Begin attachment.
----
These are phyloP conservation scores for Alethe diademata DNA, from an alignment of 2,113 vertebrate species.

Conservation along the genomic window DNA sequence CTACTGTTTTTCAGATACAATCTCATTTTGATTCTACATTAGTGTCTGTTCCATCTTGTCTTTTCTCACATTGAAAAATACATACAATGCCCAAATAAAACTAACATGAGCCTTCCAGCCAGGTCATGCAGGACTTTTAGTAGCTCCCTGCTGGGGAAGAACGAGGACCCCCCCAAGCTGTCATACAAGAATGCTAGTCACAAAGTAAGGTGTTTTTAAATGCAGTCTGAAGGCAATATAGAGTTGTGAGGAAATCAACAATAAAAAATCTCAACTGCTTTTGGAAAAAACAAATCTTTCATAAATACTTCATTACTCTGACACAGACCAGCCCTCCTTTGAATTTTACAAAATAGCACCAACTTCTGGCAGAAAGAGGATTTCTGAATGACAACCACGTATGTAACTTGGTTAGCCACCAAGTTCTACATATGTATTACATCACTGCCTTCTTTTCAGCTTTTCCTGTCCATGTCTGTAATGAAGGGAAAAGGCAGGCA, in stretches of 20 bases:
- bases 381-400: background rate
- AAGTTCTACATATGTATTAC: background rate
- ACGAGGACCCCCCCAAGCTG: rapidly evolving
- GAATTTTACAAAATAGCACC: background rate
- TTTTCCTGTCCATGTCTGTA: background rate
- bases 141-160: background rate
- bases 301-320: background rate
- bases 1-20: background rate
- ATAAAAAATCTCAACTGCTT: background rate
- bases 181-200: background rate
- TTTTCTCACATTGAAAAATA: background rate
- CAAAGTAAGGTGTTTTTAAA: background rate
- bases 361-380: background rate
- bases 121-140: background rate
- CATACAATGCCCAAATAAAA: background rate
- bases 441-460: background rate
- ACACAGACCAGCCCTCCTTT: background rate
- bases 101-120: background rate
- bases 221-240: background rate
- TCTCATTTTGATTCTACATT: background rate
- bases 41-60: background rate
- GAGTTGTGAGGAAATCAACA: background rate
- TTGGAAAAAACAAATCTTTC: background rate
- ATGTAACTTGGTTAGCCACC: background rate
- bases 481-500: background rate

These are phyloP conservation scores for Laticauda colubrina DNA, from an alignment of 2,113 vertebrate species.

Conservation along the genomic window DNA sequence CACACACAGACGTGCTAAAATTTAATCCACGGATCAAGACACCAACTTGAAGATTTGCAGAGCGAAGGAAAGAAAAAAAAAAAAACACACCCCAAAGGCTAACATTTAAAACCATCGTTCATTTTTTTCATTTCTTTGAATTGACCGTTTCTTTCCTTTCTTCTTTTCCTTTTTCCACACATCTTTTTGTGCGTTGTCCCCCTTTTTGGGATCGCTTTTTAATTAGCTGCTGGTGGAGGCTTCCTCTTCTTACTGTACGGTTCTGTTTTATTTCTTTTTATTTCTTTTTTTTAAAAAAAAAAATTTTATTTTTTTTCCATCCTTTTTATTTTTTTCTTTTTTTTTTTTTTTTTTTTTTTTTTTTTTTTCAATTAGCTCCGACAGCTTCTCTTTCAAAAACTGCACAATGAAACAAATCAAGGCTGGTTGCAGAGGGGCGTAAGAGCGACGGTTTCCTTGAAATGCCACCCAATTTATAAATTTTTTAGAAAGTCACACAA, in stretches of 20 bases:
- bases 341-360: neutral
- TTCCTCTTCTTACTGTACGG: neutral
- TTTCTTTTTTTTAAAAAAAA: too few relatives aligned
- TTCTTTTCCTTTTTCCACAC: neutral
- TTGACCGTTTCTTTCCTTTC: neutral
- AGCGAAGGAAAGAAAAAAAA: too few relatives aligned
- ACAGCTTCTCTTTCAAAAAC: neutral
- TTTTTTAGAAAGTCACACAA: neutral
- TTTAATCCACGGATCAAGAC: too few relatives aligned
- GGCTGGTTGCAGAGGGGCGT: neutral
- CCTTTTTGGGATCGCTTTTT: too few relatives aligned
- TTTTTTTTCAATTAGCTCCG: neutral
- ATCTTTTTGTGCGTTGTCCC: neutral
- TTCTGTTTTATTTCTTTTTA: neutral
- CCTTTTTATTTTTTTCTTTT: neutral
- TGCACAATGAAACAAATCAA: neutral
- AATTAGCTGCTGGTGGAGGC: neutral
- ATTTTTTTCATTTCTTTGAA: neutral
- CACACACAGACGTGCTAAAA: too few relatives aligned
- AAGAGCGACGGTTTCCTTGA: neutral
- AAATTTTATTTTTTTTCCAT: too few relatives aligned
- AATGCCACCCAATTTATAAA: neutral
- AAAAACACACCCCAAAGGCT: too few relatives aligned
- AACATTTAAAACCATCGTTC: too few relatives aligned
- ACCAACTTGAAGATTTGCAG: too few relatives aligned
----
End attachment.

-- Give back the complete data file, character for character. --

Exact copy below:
These are phyloP conservation scores for Alethe diademata DNA, from an alignment of 2,113 vertebrate species.

Conservation along the genomic window DNA sequence CTACTGTTTTTCAGATACAATCTCATTTTGATTCTACATTAGTGTCTGTTCCATCTTGTCTTTTCTCACATTGAAAAATACATACAATGCCCAAATAAAACTAACATGAGCCTTCCAGCCAGGTCATGCAGGACTTTTAGTAGCTCCCTGCTGGGGAAGAACGAGGACCCCCCCAAGCTGTCATACAAGAATGCTAGTCACAAAGTAAGGTGTTTTTAAATGCAGTCTGAAGGCAATATAGAGTTGTGAGGAAATCAACAATAAAAAATCTCAACTGCTTTTGGAAAAAACAAATCTTTCATAAATACTTCATTACTCTGACACAGACCAGCCCTCCTTTGAATTTTACAAAATAGCACCAACTTCTGGCAGAAAGAGGATTTCTGAATGACAACCACGTATGTAACTTGGTTAGCCACCAAGTTCTACATATGTATTACATCACTGCCTTCTTTTCAGCTTTTCCTGTCCATGTCTGTAATGAAGGGAAAAGGCAGGCA, in stretches of 20 bases:
- bases 381-400: background rate
- AAGTTCTACATATGTATTAC: background rate
- ACGAGGACCCCCCCAAGCTG: rapidly evolving
- GAATTTTACAAAATAGCACC: background rate
- TTTTCCTGTCCATGTCTGTA: background rate
- bases 141-160: background rate
- bases 301-320: background rate
- bases 1-20: background rate
- ATAAAAAATCTCAACTGCTT: background rate
- bases 181-200: background rate
- TTTTCTCACATTGAAAAATA: background rate
- CAAAGTAAGGTGTTTTTAAA: background rate
- bases 361-380: background rate
- bases 121-140: background rate
- CATACAATGCCCAAATAAAA: background rate
- bases 441-460: background rate
- ACACAGACCAGCCCTCCTTT: background rate
- bases 101-120: background rate
- bases 221-240: background rate
- TCTCATTTTGATTCTACATT: background rate
- bases 41-60: background rate
- GAGTTGTGAGGAAATCAACA: background rate
- TTGGAAAAAACAAATCTTTC: background rate
- ATGTAACTTGGTTAGCCACC: background rate
- bases 481-500: background rate

These are phyloP conservation scores for Laticauda colubrina DNA, from an alignment of 2,113 vertebrate species.

Conservation along the genomic window DNA sequence CACACACAGACGTGCTAAAATTTAATCCACGGATCAAGACACCAACTTGAAGATTTGCAGAGCGAAGGAAAGAAAAAAAAAAAAACACACCCCAAAGGCTAACATTTAAAACCATCGTTCATTTTTTTCATTTCTTTGAATTGACCGTTTCTTTCCTTTCTTCTTTTCCTTTTTCCACACATCTTTTTGTGCGTTGTCCCCCTTTTTGGGATCGCTTTTTAATTAGCTGCTGGTGGAGGCTTCCTCTTCTTACTGTACGGTTCTGTTTTATTTCTTTTTATTTCTTTTTTTTAAAAAAAAAAATTTTATTTTTTTTCCATCCTTTTTATTTTTTTCTTTTTTTTTTTTTTTTTTTTTTTTTTTTTTTTCAATTAGCTCCGACAGCTTCTCTTTCAAAAACTGCACAATGAAACAAATCAAGGCTGGTTGCAGAGGGGCGTAAGAGCGACGGTTTCCTTGAAATGCCACCCAATTTATAAATTTTTTAGAAAGTCACACAA, in stretches of 20 bases:
- bases 341-360: neutral
- TTCCTCTTCTTACTGTACGG: neutral
- TTTCTTTTTTTTAAAAAAAA: too few relatives aligned
- TTCTTTTCCTTTTTCCACAC: neutral
- TTGACCGTTTCTTTCCTTTC: neutral
- AGCGAAGGAAAGAAAAAAAA: too few relatives aligned
- ACAGCTTCTCTTTCAAAAAC: neutral
- TTTTTTAGAAAGTCACACAA: neutral
- TTTAATCCACGGATCAAGAC: too few relatives aligned
- GGCTGGTTGCAGAGGGGCGT: neutral
- CCTTTTTGGGATCGCTTTTT: too few relatives aligned
- TTTTTTTTCAATTAGCTCCG: neutral
- ATCTTTTTGTGCGTTGTCCC: neutral
- TTCTGTTTTATTTCTTTTTA: neutral
- CCTTTTTATTTTTTTCTTTT: neutral
- TGCACAATGAAACAAATCAA: neutral
- AATTAGCTGCTGGTGGAGGC: neutral
- ATTTTTTTCATTTCTTTGAA: neutral
- CACACACAGACGTGCTAAAA: too few relatives aligned
- AAGAGCGACGGTTTCCTTGA: neutral
- AAATTTTATTTTTTTTCCAT: too few relatives aligned
- AATGCCACCCAATTTATAAA: neutral
- AAAAACACACCCCAAAGGCT: too few relatives aligned
- AACATTTAAAACCATCGTTC: too few relatives aligned
- ACCAACTTGAAGATTTGCAG: too few relatives aligned